Ellen G. White Writings

<< Back Forward >>

«Back «Prev. Pub. «Ch «Pg   Pg» Ch» Next Pub.» Forward»

Christ Triumphant, Page 217

Better to Suffer Than to Yield to Temptation, July 29

He humbled you ... in order to make you understand that one does not live by bread alone, but by every word that comes from the mouth of the Lord. Deuteronomy 8:3, NRSV.

The duel between Christ and Satan was fought in the wilderness, Christ with apparently not a friend to aid Him. Satan was subtle; falsehood is his stock in trade. With all the power that he possessed he tried to overcome the humanity of Christ....

Satan charmed the first Adam by his sophistry, just as he charms men and women today, leading them to believe a lie. Adam did not reach above his humanity for divine power; he believed the words of Satan. But the second Adam was not to become the enemy's bond slave.

Adam had the advantage over Christ in that, when he was assailed by the tempter, none of the effects of sin were upon him. He stood in the strength of perfect manhood, possessing the full vigor of mind and body. He was surrounded with the glories of Eden and was in daily communion with heavenly beings. It was not thus with Jesus when He entered the wilderness to cope with Satan....

Every device that the enemy could suggest was brought against Him. It was when Christ was in a weakened condition, after His long fast of forty days, that the wisest of the fallen angels used the most enticing words at his command in an effort to compel the mind of Christ to yield to his mind.... “If thou be the Son of God,” he said, “show thy power by relieving thyself of this pressing hunger.”“Command that these stones be made bread.” ...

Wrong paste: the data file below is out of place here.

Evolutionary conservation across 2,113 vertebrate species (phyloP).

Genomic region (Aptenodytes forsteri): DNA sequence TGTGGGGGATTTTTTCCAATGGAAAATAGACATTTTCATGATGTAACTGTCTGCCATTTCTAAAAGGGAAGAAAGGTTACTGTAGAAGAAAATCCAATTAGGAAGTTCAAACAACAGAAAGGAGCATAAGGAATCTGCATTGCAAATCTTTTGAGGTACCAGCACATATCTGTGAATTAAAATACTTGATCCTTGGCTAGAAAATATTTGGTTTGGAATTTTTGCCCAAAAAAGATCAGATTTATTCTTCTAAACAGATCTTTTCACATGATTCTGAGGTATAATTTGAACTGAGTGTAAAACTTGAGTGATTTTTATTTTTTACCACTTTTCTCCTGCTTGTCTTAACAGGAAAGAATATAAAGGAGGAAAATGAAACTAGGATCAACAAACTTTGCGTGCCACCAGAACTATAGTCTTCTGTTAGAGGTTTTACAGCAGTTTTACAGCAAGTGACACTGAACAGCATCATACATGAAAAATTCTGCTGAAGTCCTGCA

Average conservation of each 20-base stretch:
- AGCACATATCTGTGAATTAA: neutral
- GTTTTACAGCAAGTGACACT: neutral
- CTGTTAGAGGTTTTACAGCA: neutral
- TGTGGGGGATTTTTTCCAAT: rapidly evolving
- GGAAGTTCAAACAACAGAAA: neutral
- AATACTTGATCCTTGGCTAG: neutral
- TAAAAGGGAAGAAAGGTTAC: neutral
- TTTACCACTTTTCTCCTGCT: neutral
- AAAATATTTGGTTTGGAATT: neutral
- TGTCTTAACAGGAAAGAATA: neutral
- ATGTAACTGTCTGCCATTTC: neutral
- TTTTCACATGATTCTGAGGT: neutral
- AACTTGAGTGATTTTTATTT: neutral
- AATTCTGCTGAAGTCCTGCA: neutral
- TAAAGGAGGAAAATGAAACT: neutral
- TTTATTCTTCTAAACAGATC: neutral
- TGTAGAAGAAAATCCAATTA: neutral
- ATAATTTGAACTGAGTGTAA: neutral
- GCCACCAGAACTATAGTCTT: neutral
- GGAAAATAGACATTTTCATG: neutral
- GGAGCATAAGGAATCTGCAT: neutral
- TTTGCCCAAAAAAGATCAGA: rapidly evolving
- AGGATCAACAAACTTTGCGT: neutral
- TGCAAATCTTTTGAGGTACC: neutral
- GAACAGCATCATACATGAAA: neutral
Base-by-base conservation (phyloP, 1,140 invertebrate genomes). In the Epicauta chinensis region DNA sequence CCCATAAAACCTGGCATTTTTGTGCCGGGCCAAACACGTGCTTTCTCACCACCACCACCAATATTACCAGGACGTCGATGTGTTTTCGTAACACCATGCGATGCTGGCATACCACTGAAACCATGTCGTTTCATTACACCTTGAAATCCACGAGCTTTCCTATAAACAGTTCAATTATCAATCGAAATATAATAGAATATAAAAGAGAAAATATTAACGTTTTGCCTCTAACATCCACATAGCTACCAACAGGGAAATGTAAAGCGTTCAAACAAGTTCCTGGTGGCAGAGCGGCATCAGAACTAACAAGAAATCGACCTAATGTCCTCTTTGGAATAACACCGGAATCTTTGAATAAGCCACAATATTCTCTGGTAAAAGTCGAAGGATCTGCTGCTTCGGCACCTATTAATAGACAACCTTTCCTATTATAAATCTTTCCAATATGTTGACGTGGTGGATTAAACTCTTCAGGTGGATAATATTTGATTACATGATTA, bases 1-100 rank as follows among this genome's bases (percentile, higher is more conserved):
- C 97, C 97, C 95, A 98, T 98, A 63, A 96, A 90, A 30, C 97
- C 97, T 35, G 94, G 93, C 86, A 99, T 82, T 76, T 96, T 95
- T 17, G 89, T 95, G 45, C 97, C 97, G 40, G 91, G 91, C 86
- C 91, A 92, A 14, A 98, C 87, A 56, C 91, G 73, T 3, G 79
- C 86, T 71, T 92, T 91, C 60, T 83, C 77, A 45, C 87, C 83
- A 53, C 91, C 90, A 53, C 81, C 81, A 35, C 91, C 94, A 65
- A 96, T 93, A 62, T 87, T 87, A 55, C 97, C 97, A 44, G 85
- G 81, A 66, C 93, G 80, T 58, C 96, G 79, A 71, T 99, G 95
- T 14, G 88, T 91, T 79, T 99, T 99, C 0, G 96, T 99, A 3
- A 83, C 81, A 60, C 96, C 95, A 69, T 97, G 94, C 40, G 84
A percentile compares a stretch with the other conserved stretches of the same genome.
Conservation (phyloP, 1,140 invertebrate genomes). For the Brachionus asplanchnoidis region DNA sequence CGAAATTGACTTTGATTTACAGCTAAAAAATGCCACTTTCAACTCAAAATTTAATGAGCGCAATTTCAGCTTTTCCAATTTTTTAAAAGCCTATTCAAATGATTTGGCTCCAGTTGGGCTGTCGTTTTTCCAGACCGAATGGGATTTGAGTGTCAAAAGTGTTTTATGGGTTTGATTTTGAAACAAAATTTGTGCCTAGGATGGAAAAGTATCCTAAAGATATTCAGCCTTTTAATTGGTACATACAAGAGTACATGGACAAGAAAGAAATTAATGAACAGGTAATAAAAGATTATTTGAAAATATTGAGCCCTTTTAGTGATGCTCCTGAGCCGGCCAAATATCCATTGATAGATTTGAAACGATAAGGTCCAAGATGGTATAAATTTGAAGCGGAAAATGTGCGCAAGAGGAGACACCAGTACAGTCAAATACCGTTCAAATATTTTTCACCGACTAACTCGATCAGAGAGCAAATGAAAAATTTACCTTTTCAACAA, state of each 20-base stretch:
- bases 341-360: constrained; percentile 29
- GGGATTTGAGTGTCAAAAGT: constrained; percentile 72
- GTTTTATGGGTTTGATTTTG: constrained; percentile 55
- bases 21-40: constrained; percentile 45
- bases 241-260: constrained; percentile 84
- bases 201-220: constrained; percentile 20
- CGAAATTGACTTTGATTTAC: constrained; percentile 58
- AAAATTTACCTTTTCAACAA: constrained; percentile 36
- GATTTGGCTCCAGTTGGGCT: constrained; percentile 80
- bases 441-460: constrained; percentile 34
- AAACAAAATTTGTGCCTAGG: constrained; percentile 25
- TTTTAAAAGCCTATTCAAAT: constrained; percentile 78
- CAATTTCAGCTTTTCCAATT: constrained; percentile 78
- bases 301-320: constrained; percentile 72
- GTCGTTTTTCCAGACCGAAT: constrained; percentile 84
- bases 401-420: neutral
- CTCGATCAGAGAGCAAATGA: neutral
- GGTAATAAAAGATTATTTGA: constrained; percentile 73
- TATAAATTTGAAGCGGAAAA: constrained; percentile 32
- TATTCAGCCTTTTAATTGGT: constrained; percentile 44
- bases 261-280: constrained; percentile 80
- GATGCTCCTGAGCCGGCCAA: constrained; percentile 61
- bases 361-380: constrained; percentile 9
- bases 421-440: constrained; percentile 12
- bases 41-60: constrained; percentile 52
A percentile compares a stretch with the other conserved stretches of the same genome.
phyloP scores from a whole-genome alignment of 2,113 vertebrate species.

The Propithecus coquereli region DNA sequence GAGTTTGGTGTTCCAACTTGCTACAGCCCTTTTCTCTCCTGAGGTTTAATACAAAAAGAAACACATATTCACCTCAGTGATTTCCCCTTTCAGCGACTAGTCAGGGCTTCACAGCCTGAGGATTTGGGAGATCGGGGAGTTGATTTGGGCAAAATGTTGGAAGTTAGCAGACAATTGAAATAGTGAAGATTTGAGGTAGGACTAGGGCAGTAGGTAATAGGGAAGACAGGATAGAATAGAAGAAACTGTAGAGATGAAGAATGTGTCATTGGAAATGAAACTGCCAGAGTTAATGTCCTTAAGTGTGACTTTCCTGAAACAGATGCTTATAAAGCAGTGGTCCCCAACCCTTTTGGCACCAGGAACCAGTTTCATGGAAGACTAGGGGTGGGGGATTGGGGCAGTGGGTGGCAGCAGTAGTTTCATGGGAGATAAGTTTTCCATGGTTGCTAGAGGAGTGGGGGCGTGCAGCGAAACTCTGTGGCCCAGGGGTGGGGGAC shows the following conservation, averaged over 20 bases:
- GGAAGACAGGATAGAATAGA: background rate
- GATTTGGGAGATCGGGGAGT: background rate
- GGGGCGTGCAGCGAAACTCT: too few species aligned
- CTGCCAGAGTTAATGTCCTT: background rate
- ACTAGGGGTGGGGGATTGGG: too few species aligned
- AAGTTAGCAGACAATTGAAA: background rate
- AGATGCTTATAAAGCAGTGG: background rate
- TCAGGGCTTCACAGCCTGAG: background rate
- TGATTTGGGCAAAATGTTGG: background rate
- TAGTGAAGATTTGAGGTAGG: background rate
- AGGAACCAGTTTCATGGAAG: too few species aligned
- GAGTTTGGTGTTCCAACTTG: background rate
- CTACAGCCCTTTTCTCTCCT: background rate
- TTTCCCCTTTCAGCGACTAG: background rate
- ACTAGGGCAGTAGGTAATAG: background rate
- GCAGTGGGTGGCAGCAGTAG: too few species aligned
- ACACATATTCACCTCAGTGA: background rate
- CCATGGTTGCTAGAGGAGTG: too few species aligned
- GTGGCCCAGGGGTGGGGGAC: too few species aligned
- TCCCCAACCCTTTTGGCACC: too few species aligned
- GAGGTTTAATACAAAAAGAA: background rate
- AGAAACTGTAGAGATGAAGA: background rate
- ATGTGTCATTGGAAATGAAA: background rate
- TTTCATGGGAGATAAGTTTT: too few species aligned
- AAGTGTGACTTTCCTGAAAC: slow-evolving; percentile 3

When Christ said to Satan, “Man shall not live by bread alone, but by every word that proceedeth out of the mouth of God,” He repeated the words that, more than fourteen hundred years before, He had spoken to Israel. [Deuteronomy 8:3, quoted].

In the wilderness, when all means of sustenance failed, God sent His people manna from heaven; and a sufficient and constant supply was given. This provision was to teach them that while they trusted in God and walked in His ways, He would not forsake them. The Saviour now practiced the lesson He had taught to Israel. By the word of God succor had been given to the Hebrew host, and by the same word it would be given to Jesus. He awaited God's time to bring relief. He was in the wilderness in obedience to God, and He would not obtain food by following the suggestions of Satan. In the presence of the witnessing universe, He testified that it is a lesser calamity to suffer whatever may befall than to depart in any manner from the will of God.—Manuscript 113, 1902.

«Back «Prev. Pub. «Ch «Pg   Pg» Ch» Next Pub.» Forward»